My NCAA bracket is already done after one weekend of games

A week after the NCAA Tournament started my bracket, like many others, is pretty much toast.

But, luckily I’m not alone based on those that turned in the brackets for our challenge.

I will do a better job of preparing and promoting it next year. I will admit I got a bit buried in the spring sports preview and somehow the tournament snuck up on me.

But back to basketball for now.

This tournament has been one that will be historic for the upset that UMBC pulled off. I, like, many others, put a lot of stock in Virginia. The team isn’t flashy at all but for the past few years the Cavaliers have been a top 10 team, but despite losing their sixth man, I still figured they’d win a couple of games.

But, the Retrievers shocked the world and their Twitter troll game was spot on too. Poor Seth Davis.

Sadly the run ended with a loss to Kansas State, which became one of four teams from the Big 12 to reach the Sweet 16.

For as much as Kansas dominates the league in the regular season, the depth of the league is pretty solid for having only 10 teams. All four teams that reached the semifinals of the Big 12 tournament have reached the Sweet 16 — adding in KU, West Virginia and Texas Tech.

Will any of them survive through this weekend? I’d say Kansas should, but the rest are toss ups.

I think the game I’m looking forward to most is Nevada vs. Loyola in that ever popular 7 vs. 10 matchup. It seems like every year a double-digit seed finds a way to make a run and usually it turns into a life-changing job for those mid-major coaches.

I’m sure by the end of the tournament you will have some of the usual blue bloods playing for the title, but I always like it when the underdogs find a way to get there. Years ago it was Butler and before that George Mason.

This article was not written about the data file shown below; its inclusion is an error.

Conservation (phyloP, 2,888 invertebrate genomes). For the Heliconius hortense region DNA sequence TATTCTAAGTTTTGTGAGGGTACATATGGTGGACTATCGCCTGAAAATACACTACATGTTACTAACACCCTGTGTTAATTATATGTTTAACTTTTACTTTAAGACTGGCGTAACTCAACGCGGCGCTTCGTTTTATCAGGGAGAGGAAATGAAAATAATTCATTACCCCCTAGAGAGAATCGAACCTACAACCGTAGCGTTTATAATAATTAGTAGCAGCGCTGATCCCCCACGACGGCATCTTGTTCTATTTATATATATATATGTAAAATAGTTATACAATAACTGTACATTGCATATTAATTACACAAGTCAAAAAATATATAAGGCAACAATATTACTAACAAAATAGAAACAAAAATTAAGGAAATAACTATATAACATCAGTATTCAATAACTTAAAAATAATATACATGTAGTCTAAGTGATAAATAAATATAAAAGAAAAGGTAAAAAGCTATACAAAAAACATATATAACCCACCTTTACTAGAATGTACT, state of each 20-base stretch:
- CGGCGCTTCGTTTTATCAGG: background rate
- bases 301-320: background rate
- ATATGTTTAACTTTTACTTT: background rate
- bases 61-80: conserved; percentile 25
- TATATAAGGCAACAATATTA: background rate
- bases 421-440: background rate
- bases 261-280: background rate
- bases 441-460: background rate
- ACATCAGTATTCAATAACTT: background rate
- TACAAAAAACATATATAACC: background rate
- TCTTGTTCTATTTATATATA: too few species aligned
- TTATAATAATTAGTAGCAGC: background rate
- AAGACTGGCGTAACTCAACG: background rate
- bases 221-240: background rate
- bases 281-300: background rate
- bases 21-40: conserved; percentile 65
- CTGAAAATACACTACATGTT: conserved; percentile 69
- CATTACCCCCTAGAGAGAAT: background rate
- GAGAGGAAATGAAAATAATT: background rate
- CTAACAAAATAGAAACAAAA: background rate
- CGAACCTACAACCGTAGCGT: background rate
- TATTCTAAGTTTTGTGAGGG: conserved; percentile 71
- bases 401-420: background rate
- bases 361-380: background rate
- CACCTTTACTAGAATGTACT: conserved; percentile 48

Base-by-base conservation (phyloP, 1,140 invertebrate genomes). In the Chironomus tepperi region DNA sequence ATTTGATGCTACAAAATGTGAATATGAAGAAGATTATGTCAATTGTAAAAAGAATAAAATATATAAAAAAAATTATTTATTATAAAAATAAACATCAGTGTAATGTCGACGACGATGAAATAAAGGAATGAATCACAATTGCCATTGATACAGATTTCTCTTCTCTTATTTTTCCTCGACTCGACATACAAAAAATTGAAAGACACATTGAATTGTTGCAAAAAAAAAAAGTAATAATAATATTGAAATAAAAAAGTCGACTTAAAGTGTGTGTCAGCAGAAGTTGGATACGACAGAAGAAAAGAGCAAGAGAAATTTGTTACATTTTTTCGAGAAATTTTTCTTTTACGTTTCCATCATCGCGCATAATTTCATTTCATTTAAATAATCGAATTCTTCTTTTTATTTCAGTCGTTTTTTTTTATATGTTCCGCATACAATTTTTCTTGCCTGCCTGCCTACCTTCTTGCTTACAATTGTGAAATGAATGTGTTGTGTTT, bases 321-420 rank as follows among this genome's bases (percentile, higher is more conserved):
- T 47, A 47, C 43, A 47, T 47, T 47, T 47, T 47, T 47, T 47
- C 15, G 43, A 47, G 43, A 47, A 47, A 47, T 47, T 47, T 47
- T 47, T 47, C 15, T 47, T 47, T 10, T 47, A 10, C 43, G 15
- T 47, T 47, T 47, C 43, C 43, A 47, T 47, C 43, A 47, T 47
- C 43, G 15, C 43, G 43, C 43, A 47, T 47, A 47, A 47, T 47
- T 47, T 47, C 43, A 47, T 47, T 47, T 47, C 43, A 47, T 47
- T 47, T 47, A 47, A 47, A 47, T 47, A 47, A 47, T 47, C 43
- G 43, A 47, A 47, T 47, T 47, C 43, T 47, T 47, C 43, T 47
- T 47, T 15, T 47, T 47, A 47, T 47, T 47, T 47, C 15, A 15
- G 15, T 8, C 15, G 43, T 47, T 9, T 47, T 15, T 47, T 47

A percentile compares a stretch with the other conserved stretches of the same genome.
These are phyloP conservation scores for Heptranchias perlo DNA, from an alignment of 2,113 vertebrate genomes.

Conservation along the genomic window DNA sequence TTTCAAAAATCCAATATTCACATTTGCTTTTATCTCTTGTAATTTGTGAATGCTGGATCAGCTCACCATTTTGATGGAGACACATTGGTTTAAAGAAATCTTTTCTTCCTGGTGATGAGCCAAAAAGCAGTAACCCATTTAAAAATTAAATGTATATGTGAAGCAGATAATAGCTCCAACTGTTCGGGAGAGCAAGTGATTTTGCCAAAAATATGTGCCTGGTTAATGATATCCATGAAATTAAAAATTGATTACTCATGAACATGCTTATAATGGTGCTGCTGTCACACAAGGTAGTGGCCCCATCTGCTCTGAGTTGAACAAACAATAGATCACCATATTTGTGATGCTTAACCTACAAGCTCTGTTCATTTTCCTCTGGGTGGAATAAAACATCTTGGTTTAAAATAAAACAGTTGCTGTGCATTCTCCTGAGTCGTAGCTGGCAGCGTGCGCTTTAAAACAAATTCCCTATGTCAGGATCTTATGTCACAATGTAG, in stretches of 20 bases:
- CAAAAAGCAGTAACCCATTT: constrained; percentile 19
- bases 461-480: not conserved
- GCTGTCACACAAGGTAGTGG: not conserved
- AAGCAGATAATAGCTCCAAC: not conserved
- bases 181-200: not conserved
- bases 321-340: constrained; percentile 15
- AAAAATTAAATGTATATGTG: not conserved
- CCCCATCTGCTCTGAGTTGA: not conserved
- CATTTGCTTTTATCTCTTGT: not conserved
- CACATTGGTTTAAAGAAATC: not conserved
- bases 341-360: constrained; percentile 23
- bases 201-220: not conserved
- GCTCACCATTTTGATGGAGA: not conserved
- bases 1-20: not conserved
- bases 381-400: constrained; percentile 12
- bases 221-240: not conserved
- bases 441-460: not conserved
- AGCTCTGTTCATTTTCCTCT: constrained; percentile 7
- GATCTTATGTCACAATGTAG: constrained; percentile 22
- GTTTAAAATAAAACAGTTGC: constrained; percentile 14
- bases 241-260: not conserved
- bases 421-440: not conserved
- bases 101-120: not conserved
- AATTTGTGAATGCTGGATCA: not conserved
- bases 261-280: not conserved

Maybe a team called the Ramblers — who I’m sure Bill Graham is pulling for — will be it this year.



I have been at this job for a few months now but last week’s experience at the Ferrelview board of trustees meeting was one that I can’t say I have encountered. Granted, I haven’t been a news writer for most of my 18 years of writing, but I have been to numerous council and aldermen meetings and I had never seen one operate like that one.

I’ve heard all about Ferrelview before even taking this job due to my time in St. Joseph at the News-Press and seeing the various happenings since Platte County was one of the many counties we had readership in.

There are obviously citizens upset with how things are going in that village and they were rather boisterous during the meeting. I’m not saying there is anything wrong with that. Sometimes you have to speak up to be heard, but during that meeting the speaking up was almost enough to cause a Platte County Sheriff’s deputy to throw people out.

And as many people can recall, back in November officers were called because members of the trustees feared for their lives at a meeting. That is the same meeting where then police chief Daniel Clayton was suspended.

There is clearly a divided faction in that town that I hadn’t encountered in covering meetings in Platte City and Dearborn thus far. It is interesting to say the least. Watching election night results in a few weeks should be interesting.



As I came into work on Tuesday, March 20, I got an alert on my phone about another school shooting. This one was in Maryland and luckily it was not as bad as the Parkland, Fla. one, but it is just another event that will get attention and headlines.

I have a friend from back home in Carl Junction that made a post on Facebook that kind of stopped me in my tracks. She posted a link about the shooting and brought up a point I hadn’t really considered in the large amount of discussion that followed the Florida shooting.

Essentially, she is worried more now than ever each day she drops her son off at school because he is autistic and knows if the school ever got into a situation where they were hiding from a gunman, she said her child wouldn’t be able to stay quiet.

Kind of sad that this is where we are as a society that dropping a student off at school for an education has a fear like that coupled with it.

Cody Thorn is publisher of The Citizen. He may be reached via email at Follow him on Twitter:  @Citizen_CodyT.